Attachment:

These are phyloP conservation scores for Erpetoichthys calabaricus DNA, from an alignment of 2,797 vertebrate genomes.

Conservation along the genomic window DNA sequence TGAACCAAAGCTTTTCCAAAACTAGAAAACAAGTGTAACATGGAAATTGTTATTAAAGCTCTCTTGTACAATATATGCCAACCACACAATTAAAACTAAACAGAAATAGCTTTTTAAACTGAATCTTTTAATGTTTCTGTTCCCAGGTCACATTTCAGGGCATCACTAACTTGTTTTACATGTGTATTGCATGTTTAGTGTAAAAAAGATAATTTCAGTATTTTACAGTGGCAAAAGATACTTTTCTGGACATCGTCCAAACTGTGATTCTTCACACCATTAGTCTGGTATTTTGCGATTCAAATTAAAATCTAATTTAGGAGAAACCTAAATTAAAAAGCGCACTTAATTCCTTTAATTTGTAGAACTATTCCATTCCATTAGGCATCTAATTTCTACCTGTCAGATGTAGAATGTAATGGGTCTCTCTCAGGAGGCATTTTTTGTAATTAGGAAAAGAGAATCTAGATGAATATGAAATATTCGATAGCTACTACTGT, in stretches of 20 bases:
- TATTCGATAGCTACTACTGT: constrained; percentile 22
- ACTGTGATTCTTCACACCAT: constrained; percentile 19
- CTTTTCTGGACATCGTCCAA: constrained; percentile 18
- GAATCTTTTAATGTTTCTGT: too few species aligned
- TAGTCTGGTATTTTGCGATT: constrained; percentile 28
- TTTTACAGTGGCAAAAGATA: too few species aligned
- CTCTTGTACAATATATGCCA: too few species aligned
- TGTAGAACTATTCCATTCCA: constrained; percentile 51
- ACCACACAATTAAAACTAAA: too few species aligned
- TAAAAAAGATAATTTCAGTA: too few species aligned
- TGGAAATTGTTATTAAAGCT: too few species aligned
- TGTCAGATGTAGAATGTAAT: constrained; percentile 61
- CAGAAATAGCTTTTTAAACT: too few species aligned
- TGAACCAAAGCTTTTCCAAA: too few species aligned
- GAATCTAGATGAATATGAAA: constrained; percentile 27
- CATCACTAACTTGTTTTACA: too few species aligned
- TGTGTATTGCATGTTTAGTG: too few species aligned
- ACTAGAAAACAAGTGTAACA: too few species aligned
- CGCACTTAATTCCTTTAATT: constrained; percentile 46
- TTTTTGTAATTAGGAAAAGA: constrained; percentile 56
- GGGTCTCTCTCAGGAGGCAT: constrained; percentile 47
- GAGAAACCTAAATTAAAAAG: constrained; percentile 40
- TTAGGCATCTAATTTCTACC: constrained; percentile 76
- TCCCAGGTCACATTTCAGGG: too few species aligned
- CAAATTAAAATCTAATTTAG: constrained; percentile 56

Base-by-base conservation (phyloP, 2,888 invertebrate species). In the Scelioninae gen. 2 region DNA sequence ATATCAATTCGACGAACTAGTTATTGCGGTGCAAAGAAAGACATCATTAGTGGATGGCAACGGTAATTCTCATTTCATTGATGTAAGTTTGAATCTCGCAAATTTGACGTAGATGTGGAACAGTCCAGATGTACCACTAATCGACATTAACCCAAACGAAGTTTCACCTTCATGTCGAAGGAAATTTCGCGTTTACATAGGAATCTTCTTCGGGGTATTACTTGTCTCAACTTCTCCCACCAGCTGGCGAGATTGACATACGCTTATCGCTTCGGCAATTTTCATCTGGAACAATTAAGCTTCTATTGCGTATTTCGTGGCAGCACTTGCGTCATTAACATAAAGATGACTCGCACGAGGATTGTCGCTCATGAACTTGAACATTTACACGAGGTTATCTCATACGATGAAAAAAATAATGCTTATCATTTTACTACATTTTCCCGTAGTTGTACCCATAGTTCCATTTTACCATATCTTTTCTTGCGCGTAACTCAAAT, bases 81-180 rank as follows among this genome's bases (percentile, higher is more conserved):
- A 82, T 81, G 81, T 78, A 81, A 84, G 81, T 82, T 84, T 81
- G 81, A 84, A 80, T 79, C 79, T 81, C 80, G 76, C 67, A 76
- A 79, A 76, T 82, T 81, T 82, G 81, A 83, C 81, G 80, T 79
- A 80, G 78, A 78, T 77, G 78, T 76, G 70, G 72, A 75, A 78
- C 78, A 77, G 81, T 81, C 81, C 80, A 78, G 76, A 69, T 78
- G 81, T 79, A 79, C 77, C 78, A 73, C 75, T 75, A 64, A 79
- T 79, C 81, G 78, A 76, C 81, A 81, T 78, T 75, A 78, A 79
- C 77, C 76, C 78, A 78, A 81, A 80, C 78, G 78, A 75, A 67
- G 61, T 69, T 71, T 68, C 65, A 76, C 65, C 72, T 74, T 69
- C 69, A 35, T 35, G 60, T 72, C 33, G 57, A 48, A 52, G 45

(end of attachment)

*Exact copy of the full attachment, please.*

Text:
These are phyloP conservation scores for Erpetoichthys calabaricus DNA, from an alignment of 2,797 vertebrate genomes.

Conservation along the genomic window DNA sequence TGAACCAAAGCTTTTCCAAAACTAGAAAACAAGTGTAACATGGAAATTGTTATTAAAGCTCTCTTGTACAATATATGCCAACCACACAATTAAAACTAAACAGAAATAGCTTTTTAAACTGAATCTTTTAATGTTTCTGTTCCCAGGTCACATTTCAGGGCATCACTAACTTGTTTTACATGTGTATTGCATGTTTAGTGTAAAAAAGATAATTTCAGTATTTTACAGTGGCAAAAGATACTTTTCTGGACATCGTCCAAACTGTGATTCTTCACACCATTAGTCTGGTATTTTGCGATTCAAATTAAAATCTAATTTAGGAGAAACCTAAATTAAAAAGCGCACTTAATTCCTTTAATTTGTAGAACTATTCCATTCCATTAGGCATCTAATTTCTACCTGTCAGATGTAGAATGTAATGGGTCTCTCTCAGGAGGCATTTTTTGTAATTAGGAAAAGAGAATCTAGATGAATATGAAATATTCGATAGCTACTACTGT, in stretches of 20 bases:
- TATTCGATAGCTACTACTGT: constrained; percentile 22
- ACTGTGATTCTTCACACCAT: constrained; percentile 19
- CTTTTCTGGACATCGTCCAA: constrained; percentile 18
- GAATCTTTTAATGTTTCTGT: too few species aligned
- TAGTCTGGTATTTTGCGATT: constrained; percentile 28
- TTTTACAGTGGCAAAAGATA: too few species aligned
- CTCTTGTACAATATATGCCA: too few species aligned
- TGTAGAACTATTCCATTCCA: constrained; percentile 51
- ACCACACAATTAAAACTAAA: too few species aligned
- TAAAAAAGATAATTTCAGTA: too few species aligned
- TGGAAATTGTTATTAAAGCT: too few species aligned
- TGTCAGATGTAGAATGTAAT: constrained; percentile 61
- CAGAAATAGCTTTTTAAACT: too few species aligned
- TGAACCAAAGCTTTTCCAAA: too few species aligned
- GAATCTAGATGAATATGAAA: constrained; percentile 27
- CATCACTAACTTGTTTTACA: too few species aligned
- TGTGTATTGCATGTTTAGTG: too few species aligned
- ACTAGAAAACAAGTGTAACA: too few species aligned
- CGCACTTAATTCCTTTAATT: constrained; percentile 46
- TTTTTGTAATTAGGAAAAGA: constrained; percentile 56
- GGGTCTCTCTCAGGAGGCAT: constrained; percentile 47
- GAGAAACCTAAATTAAAAAG: constrained; percentile 40
- TTAGGCATCTAATTTCTACC: constrained; percentile 76
- TCCCAGGTCACATTTCAGGG: too few species aligned
- CAAATTAAAATCTAATTTAG: constrained; percentile 56

Base-by-base conservation (phyloP, 2,888 invertebrate species). In the Scelioninae gen. 2 region DNA sequence ATATCAATTCGACGAACTAGTTATTGCGGTGCAAAGAAAGACATCATTAGTGGATGGCAACGGTAATTCTCATTTCATTGATGTAAGTTTGAATCTCGCAAATTTGACGTAGATGTGGAACAGTCCAGATGTACCACTAATCGACATTAACCCAAACGAAGTTTCACCTTCATGTCGAAGGAAATTTCGCGTTTACATAGGAATCTTCTTCGGGGTATTACTTGTCTCAACTTCTCCCACCAGCTGGCGAGATTGACATACGCTTATCGCTTCGGCAATTTTCATCTGGAACAATTAAGCTTCTATTGCGTATTTCGTGGCAGCACTTGCGTCATTAACATAAAGATGACTCGCACGAGGATTGTCGCTCATGAACTTGAACATTTACACGAGGTTATCTCATACGATGAAAAAAATAATGCTTATCATTTTACTACATTTTCCCGTAGTTGTACCCATAGTTCCATTTTACCATATCTTTTCTTGCGCGTAACTCAAAT, bases 81-180 rank as follows among this genome's bases (percentile, higher is more conserved):
- A 82, T 81, G 81, T 78, A 81, A 84, G 81, T 82, T 84, T 81
- G 81, A 84, A 80, T 79, C 79, T 81, C 80, G 76, C 67, A 76
- A 79, A 76, T 82, T 81, T 82, G 81, A 83, C 81, G 80, T 79
- A 80, G 78, A 78, T 77, G 78, T 76, G 70, G 72, A 75, A 78
- C 78, A 77, G 81, T 81, C 81, C 80, A 78, G 76, A 69, T 78
- G 81, T 79, A 79, C 77, C 78, A 73, C 75, T 75, A 64, A 79
- T 79, C 81, G 78, A 76, C 81, A 81, T 78, T 75, A 78, A 79
- C 77, C 76, C 78, A 78, A 81, A 80, C 78, G 78, A 75, A 67
- G 61, T 69, T 71, T 68, C 65, A 76, C 65, C 72, T 74, T 69
- C 69, A 35, T 35, G 60, T 72, C 33, G 57, A 48, A 52, G 45